Medicine & Public Health; Drug Safety and Pharmacovigilance; Pharmacology/Toxicology
ISSN
0114-9954
eISSN
1179-2051
D.O.I.
10.1007/s40278-017-39086-3
Publisher site
See Article on Publisher Site

Abstract

Reactions 1680, p155 - 2 Dec 2017 Retroperitoneal bleeding: case report A 75-year-old woman developed retroperitoneal bleeding during treatment with heparin [unfractionated heparin]. The woman, who had a history of hypertension and hyperlipidemia, complained of progressive swelling of her legs. Six weeks later, she reported nausea, loss of appetite and fatigue. She was admitted to hospital and was diagnosed with nephrotic syndrome. She was started on prednisolone with furosemide and tolvaptan. A renal biopsy was scheduled after 15 days. During this period, she received pulse therapy with methylprednisolone for three consecutive days from clinical day 5. She was started on IV heparin with titrated dosage ranging from 10000 12500 U/day on the day of admission as a prophylactic anticoagulation. It was continued until the day of the biopsy. Her active partial thromboplastin time (APTT) was 1.3 2.9 times more than the control values. On clinical day 13, she complaint of pain in right back, groin and thigh which gradually worsened over the next two days. She also developed decreased blood pressure and Hb. A huge right- sided retroperitoneal collection with extension to the ipsilateral pelvic iliac territory was observed on a non-contrast abdominal CT. Treatment with heparin was discontinued. Despite all the corrective measures, the woman’s condition progressively declined. On clinical day 16, at the time of transfer to another hospital, her Glasgow Coma Scale was E3V5M6 with a decreased BP and Hb level. A repeat CT scan demonstrated a massive retroperitoneal lesion without any seeping of the contrast material while an anteromedial displacement of the right kidney was observed as seen previously. She underwent exploratory laparotomy and a haematoma with partially liquefied blood clots was surgically removed without apparent bleeding. Her post-operative recovery was uneventful. The pain in the right groins and thigh gradually resolved with favourable improvement in her general condition. On clinical day 33, a renal biopsy was performed and her nephrotic syndrome was attributed to minimal change disease. On clinical day 164, a repeat CT scan exhibited resolution of the retroperitoneal haemorrhagic lesion. Author comment: "We herein report our experience with a case of [nephrotic syndrome] in a female patient who developed retroperitoneal bleeding during prophylactic anticoagulation with [heparin]." Okada M, et al. Retroperitoneal Bleeding: An Experience During Prophylactic Anticoagulation in a Patient With Nephrotic Syndrome. Clinical Medicine Insights: Case Reports 10: 28 Jul 2017. Available from: URL: http:// doi.org/10.1177/1179547617723317 - Japan 803283957 0114-9954/17/1680-0001/$14.95 Adis © 2017 Springer International Publishing AG. All rights reserved Reactions 2 Dec 2017 No. 1680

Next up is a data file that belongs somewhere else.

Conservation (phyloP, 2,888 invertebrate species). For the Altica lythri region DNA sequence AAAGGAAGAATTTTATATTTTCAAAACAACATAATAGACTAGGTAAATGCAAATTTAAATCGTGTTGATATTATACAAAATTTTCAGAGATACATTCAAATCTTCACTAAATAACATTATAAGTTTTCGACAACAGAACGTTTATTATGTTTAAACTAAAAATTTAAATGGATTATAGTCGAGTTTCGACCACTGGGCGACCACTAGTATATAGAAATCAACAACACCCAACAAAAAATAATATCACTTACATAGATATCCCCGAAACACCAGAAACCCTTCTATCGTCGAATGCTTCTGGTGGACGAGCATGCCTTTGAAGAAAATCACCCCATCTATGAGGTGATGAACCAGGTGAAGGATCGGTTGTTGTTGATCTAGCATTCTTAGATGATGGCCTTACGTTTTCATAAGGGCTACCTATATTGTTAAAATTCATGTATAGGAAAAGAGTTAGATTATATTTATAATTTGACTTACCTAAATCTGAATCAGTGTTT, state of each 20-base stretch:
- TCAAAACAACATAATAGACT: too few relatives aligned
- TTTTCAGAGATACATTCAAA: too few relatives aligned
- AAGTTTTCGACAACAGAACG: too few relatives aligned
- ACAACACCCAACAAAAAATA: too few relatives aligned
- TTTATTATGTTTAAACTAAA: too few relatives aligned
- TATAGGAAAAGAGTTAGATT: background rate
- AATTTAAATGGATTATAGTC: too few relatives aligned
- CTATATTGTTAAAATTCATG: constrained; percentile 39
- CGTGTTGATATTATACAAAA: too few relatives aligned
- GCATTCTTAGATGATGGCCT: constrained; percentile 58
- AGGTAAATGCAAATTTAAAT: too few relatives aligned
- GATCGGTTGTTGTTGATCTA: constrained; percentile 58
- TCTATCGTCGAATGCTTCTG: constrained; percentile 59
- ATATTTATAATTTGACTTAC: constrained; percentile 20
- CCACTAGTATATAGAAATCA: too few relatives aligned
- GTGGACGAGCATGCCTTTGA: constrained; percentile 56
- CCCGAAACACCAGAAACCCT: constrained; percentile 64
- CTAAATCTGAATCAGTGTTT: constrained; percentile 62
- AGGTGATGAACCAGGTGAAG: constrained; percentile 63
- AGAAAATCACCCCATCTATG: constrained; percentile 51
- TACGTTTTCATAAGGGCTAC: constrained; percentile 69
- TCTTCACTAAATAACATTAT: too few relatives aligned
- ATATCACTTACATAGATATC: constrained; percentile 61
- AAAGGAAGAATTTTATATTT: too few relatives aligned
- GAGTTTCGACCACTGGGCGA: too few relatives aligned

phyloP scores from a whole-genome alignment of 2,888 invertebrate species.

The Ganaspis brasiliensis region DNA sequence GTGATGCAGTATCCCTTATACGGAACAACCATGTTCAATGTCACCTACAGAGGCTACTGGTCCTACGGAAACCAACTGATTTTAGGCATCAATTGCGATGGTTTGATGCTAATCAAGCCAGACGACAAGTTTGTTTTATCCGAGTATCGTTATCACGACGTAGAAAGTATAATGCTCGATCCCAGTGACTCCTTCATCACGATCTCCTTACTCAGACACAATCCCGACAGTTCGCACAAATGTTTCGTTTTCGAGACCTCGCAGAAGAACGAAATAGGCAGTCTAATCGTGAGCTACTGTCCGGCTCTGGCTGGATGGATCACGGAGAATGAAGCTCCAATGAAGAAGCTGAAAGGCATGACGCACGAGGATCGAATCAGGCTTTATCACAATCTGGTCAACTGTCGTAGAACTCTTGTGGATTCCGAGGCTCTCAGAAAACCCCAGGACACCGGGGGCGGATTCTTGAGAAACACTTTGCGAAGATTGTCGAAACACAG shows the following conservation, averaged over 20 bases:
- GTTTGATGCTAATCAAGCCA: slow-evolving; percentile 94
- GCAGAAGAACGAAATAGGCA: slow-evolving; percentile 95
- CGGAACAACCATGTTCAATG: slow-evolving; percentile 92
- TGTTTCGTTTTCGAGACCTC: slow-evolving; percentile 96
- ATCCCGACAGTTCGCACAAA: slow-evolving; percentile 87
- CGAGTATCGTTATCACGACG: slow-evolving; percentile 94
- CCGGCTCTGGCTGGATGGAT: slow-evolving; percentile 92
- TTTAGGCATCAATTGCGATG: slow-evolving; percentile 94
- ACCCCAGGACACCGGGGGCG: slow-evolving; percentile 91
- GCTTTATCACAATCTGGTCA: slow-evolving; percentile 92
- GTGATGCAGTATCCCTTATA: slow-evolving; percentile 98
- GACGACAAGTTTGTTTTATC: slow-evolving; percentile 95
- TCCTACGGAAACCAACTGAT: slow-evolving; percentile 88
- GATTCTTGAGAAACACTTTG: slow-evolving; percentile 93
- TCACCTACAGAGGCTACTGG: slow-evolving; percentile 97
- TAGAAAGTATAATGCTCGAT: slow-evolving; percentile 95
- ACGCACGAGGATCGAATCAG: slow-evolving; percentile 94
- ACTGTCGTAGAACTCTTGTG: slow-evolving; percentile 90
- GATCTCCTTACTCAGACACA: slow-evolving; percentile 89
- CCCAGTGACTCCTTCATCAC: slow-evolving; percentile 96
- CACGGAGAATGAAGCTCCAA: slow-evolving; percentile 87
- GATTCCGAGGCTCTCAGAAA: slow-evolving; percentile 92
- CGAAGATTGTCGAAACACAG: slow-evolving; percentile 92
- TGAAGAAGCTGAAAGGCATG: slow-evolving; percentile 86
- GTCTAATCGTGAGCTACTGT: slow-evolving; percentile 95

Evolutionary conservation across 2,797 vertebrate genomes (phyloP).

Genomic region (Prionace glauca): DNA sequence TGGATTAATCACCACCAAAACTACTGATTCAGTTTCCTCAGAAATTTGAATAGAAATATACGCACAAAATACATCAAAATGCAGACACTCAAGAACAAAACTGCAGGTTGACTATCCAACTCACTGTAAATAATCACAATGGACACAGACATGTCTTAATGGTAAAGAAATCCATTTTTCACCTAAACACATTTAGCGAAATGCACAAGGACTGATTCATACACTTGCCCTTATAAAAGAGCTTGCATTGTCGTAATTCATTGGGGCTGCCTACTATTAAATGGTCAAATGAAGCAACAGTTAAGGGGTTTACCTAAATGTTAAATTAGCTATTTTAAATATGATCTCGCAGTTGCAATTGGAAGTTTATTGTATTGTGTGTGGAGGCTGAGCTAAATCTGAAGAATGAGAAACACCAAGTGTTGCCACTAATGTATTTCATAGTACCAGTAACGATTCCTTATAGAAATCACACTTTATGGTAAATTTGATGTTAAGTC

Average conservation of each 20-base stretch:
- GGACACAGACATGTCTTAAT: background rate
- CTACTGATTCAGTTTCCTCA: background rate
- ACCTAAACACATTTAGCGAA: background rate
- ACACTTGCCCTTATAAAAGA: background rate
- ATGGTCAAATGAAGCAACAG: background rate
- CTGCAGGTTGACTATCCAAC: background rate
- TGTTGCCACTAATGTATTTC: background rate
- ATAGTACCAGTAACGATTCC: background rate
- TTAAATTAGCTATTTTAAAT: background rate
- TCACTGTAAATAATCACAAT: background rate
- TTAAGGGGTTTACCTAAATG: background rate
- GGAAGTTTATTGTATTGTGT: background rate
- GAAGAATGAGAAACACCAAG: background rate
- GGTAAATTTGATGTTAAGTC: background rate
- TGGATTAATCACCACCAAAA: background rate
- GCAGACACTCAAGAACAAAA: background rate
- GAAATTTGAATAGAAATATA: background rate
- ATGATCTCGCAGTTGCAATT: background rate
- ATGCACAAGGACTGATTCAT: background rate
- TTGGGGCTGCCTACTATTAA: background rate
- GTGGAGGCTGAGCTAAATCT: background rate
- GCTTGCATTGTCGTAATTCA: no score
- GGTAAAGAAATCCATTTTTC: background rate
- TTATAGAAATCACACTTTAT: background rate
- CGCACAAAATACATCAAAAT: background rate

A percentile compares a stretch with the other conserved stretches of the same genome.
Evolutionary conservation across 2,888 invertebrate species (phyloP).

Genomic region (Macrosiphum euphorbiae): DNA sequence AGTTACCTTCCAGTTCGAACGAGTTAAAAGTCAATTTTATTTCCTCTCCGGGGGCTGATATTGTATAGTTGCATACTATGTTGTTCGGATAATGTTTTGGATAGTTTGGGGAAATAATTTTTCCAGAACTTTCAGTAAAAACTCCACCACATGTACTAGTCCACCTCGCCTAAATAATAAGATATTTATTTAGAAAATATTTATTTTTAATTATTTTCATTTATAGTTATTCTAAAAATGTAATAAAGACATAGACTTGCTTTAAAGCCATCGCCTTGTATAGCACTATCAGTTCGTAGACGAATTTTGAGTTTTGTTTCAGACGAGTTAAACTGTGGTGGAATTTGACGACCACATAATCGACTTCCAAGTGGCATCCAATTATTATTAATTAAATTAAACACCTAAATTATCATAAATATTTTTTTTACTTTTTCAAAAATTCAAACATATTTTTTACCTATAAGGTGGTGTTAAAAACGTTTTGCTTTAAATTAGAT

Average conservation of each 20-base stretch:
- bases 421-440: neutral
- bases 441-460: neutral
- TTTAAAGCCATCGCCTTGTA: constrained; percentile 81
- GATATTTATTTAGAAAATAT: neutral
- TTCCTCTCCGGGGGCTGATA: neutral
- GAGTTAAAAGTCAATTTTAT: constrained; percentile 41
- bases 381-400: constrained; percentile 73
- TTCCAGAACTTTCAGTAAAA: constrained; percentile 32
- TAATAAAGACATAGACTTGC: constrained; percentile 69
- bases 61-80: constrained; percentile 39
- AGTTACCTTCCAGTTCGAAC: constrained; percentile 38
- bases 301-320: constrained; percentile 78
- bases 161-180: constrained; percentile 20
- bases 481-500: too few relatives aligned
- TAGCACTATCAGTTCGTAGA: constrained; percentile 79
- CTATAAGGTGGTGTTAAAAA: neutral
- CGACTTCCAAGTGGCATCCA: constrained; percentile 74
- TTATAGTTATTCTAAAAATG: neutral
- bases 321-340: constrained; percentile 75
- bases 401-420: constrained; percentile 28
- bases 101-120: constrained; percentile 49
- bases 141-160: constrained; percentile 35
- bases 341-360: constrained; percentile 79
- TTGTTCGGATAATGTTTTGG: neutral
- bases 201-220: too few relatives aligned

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Reactions WeeklySpringer Journals

Published: Dec 2, 2017